The Joan F. Giambalvo Fund for the Advancement of Women provides scholarships of up to $10,000 to support research advancing the study of women in the medical profession and strengthening the AMA's ability to identify and address the issues affecting women physicians and medical students.
The first award was granted in 2006. The scholarship was established by the Women Physicians Section (WPS) in conjunction with the AMA Foundation. To date, 25 research awards have been granted.
2018 Giambalvo Fund Recipients
Left to right (top row): Eliza Lo Chin, MD, MPH; Roberta Gebhard, DO; Mollie Marr
Left to right (bottom row): Mary Rojek, PhD; Arghavan Salles, MD, PhD; Maren Loe, MD/PhD student
Project 1: Fixing the Leaky Pipeline—Attrition of Women During Medical Training
Eliza Lo Chin, MD, MPH, executive director of the American Medical Women’s Association (AMWA) and assistant clinical professor of medicine at the University of California, San Francisco
Roberta Gebhard, DO, AMWA president-elect and co-chair of the organization’s task force on gender equity
Mary Rojek, PhD, chair of the AMWA’s Sex and Gender Health Collaborative
Mollie Marr, medical student at Oregon Health & Science University, and AMWA student president-elect
Despite increasing numbers of women entering the medical profession over the past decade, the percentage of active women physicians has made only marginal gains. This trend speaks to the persistence of a leaky pipeline for women that occurs at all stages of their medical careers. This qualitative pilot study will examine the primary factors that led medical students and residents to leave the medical profession during their training years. The study will provide an important opportunity to learn about women’s experiences during medical training, how we might improve their experience and how the healthcare environment could be more responsive to the needs of all trainees.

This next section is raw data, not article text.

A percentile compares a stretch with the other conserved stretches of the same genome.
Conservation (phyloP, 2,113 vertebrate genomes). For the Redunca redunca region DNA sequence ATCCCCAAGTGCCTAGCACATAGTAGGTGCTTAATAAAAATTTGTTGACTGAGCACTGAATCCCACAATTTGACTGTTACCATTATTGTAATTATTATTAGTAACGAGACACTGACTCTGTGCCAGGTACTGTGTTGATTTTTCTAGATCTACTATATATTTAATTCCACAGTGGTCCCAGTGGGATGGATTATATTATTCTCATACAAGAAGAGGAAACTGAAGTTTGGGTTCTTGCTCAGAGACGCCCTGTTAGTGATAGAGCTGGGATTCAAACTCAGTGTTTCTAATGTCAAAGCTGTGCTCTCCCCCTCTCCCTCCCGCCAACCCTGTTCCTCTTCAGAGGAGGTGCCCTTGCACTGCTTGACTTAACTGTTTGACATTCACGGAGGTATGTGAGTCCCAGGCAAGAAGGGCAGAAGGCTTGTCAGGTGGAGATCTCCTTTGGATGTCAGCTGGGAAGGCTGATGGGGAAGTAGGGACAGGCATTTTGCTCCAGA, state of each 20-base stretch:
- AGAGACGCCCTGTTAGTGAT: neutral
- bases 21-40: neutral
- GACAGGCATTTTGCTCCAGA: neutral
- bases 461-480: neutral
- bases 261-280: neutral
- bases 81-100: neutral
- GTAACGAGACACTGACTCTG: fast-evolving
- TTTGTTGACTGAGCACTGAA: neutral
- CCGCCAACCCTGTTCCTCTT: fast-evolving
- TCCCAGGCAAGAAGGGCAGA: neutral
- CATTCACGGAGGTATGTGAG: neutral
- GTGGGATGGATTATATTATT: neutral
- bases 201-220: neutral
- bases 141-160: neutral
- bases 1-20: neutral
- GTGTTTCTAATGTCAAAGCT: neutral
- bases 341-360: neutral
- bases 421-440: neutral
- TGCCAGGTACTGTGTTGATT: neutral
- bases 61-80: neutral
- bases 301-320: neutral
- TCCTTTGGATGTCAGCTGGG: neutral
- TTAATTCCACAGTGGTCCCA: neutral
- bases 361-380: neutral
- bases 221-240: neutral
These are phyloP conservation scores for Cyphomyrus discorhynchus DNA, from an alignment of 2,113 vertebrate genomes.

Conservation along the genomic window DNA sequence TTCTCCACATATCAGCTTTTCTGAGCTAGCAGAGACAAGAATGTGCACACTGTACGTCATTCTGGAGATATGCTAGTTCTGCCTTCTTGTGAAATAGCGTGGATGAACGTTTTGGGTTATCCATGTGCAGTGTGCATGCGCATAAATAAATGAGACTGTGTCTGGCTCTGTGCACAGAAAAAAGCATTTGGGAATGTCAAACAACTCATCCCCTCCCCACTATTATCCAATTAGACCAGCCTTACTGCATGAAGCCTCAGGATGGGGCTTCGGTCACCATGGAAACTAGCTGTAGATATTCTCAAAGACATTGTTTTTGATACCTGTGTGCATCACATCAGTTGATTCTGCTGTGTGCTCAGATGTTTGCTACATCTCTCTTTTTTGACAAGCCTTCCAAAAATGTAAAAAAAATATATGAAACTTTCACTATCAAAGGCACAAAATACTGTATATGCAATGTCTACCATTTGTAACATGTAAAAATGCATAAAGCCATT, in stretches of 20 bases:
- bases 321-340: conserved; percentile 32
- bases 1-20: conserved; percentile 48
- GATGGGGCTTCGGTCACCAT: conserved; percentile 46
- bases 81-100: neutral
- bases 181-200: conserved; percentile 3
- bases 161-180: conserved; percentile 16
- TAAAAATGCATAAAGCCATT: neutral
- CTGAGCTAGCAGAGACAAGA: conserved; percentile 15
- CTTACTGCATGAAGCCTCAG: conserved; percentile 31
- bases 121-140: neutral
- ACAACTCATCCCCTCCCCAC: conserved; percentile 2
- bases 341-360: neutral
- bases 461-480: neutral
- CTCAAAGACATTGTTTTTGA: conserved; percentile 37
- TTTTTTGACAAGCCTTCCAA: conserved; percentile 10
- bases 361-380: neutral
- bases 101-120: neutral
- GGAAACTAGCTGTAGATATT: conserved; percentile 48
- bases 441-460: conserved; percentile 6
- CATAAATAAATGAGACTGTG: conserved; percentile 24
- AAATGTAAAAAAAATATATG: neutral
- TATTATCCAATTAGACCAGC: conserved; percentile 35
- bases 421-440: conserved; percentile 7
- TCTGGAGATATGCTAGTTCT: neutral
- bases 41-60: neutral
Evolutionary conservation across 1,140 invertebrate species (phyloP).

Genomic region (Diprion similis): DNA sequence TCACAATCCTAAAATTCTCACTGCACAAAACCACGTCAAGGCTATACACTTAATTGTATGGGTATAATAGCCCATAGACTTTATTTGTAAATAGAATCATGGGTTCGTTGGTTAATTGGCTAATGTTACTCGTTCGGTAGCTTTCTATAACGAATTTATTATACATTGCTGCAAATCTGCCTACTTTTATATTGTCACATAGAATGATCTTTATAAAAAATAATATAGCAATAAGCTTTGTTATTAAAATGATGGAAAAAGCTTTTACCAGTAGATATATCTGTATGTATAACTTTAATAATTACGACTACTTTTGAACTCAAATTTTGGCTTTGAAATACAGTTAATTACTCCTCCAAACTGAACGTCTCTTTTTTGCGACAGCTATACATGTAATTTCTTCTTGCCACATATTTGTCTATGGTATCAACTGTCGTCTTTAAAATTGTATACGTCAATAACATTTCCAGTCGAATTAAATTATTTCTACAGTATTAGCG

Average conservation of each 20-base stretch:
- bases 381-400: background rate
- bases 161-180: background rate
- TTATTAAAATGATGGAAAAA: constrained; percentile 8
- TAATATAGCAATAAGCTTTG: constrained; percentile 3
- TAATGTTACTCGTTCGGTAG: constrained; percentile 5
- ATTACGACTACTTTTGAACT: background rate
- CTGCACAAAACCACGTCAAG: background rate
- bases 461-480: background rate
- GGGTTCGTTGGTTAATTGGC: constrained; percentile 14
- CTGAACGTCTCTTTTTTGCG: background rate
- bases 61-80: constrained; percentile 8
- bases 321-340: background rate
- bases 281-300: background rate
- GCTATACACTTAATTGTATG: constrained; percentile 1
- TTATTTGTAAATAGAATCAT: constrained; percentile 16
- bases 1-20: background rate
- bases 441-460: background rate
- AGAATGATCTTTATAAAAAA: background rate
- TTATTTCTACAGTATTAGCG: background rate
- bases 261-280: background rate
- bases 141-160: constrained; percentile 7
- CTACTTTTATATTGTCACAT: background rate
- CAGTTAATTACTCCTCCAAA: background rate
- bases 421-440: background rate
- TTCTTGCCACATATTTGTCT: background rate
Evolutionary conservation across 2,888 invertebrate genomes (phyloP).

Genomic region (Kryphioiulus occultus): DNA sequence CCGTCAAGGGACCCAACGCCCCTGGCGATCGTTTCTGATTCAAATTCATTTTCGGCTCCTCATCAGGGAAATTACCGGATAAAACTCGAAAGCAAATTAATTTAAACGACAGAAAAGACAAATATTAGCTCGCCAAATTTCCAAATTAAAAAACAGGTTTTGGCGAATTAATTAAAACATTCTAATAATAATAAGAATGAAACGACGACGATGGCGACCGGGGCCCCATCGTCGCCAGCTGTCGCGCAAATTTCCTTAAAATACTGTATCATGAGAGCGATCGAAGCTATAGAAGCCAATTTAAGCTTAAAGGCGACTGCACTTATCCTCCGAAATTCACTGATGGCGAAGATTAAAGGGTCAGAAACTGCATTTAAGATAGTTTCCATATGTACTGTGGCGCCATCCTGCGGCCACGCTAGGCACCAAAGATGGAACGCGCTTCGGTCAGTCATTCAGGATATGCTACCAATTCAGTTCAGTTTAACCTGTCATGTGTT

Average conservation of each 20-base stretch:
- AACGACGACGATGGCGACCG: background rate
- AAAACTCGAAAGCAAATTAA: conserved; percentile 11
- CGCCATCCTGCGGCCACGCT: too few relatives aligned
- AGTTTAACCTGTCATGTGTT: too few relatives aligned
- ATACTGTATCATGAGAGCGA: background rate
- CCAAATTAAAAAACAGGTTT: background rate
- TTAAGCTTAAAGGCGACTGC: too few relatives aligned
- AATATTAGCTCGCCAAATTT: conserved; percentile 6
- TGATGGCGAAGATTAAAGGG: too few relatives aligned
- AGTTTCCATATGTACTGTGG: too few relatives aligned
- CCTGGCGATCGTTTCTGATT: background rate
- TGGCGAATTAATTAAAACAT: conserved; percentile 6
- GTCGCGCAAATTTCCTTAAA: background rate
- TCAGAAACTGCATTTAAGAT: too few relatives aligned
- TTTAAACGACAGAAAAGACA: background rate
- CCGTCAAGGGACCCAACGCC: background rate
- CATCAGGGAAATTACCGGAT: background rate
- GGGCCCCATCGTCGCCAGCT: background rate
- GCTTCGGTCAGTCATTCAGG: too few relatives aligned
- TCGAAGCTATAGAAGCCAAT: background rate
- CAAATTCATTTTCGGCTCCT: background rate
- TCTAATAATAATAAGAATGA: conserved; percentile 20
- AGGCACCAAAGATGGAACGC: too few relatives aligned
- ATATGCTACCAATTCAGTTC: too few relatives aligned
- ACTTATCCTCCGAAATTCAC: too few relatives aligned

This project is one arm of a large multi-year initiative of the American Medical Women’s Association, Fixing the Leaky Pipeline, which seeks to identify the issues and factors that lead to the attrition of women within the medical profession, barriers to their career advancement, and possible interventions that can be implemented both locally and nationally. Over 40 volunteer physicians and students are participating in the larger initiative; they represent a broad range of stakeholders from multiple specialties and diverse practice or training settings.
"We hope the findings from this study will guide subsequent research that will analyze in more depth the factors which influence women to leave medicine at various stages of their careers."
Roberta Gebhard, DO
Project 2: Investigating Gender Bias in Medical Student Evaluations
Arghavan Salles, MD, PhD, Assistant Professor of Minimally Invasive Surgery, Washington University School of Medicine (WUSM)
Maren Loe, MD/PhD student, WUSM
This project will analyze core clerkship evaluations of third-year medical students. The goal is to determine whether there is any quantitative difference between male and female students in evaluation questions, and whether there is any qualitative difference between comments written about male and female students. After this analysis is completed, findings will be presented to clerkship directors and attending physicians who evaluate students and suggest strategies to help them minimize bias.
"Ultimately through this project, we hope to raise awareness of gender bias broadly and to help evaluators and clerkship directors mitigate bias in their evaluations in the interest of justice."
Arghavan Salles, MD, PhD
About Joan F. Giambalvo, MD
Joan Fara Giambalvo received her undergraduate degree from the University of Pennsylvania and, in 1956, her medical degree from Temple University Medical School. Dr. Giambalvo was an intern at Temple University Hospital and certified in her residency by the American Board of Anesthesiology. Dr. Giambalvo passed away on May 14, 1971, at age 39, of liposarcoma.